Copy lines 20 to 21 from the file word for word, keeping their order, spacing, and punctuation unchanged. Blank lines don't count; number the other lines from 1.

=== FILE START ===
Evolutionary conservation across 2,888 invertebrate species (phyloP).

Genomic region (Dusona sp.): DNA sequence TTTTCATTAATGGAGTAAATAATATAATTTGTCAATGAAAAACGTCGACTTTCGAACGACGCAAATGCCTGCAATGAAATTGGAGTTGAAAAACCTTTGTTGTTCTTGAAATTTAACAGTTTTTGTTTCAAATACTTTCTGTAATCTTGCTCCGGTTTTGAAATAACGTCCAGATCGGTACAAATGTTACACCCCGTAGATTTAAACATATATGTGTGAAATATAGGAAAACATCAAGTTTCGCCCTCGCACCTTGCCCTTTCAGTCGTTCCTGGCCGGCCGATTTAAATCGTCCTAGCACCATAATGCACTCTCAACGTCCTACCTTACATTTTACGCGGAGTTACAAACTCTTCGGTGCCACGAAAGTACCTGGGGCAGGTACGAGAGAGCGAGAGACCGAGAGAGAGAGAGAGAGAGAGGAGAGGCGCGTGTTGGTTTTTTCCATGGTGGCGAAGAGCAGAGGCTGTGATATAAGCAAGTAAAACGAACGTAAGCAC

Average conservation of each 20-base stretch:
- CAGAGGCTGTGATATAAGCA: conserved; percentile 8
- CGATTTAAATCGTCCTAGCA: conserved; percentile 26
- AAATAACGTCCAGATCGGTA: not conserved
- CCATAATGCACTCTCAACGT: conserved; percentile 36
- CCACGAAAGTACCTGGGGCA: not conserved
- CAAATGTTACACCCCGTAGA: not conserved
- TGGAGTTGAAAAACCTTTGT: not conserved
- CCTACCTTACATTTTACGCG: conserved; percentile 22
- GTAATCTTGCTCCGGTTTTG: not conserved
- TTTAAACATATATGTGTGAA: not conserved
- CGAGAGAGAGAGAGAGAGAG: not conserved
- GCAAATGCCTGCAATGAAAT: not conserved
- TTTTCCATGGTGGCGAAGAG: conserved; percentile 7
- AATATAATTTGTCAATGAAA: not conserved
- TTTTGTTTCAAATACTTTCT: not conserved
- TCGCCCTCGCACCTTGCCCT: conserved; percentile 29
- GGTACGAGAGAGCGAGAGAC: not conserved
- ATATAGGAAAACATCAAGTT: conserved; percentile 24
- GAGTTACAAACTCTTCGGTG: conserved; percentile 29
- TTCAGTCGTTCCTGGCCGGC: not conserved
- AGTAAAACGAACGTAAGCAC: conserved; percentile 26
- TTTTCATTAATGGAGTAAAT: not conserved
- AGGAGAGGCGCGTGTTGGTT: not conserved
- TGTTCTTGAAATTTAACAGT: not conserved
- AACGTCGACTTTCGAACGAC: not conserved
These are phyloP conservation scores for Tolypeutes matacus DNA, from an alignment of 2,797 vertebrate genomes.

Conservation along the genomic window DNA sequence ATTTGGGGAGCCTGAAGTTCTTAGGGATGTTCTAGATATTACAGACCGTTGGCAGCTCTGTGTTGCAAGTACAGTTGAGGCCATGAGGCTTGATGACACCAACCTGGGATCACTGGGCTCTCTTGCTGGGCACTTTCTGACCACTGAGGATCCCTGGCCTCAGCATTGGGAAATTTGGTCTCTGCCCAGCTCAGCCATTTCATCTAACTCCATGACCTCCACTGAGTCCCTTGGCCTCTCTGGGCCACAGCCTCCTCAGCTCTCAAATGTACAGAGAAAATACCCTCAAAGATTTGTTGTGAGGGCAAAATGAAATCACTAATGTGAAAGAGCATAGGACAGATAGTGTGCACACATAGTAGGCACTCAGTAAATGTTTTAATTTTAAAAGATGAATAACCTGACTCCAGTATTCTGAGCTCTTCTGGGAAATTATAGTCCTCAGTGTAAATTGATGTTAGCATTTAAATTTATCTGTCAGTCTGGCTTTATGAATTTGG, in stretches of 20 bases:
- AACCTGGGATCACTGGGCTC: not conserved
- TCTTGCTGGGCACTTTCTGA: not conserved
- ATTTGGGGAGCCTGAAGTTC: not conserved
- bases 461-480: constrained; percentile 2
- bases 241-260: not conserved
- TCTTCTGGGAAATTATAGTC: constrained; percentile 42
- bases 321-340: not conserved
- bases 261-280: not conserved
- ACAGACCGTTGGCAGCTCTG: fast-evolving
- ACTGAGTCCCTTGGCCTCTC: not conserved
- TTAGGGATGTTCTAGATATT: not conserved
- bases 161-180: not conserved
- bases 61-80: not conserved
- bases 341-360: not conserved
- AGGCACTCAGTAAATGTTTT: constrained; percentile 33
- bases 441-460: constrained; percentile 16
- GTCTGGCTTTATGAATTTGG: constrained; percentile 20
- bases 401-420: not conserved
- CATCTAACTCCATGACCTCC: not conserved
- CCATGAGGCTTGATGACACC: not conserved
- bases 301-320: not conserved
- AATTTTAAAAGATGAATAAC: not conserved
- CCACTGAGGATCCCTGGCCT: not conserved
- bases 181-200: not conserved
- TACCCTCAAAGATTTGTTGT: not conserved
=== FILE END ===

- GGTACGAGAGAGCGAGAGAC: not conserved
- ATATAGGAAAACATCAAGTT: conserved; percentile 24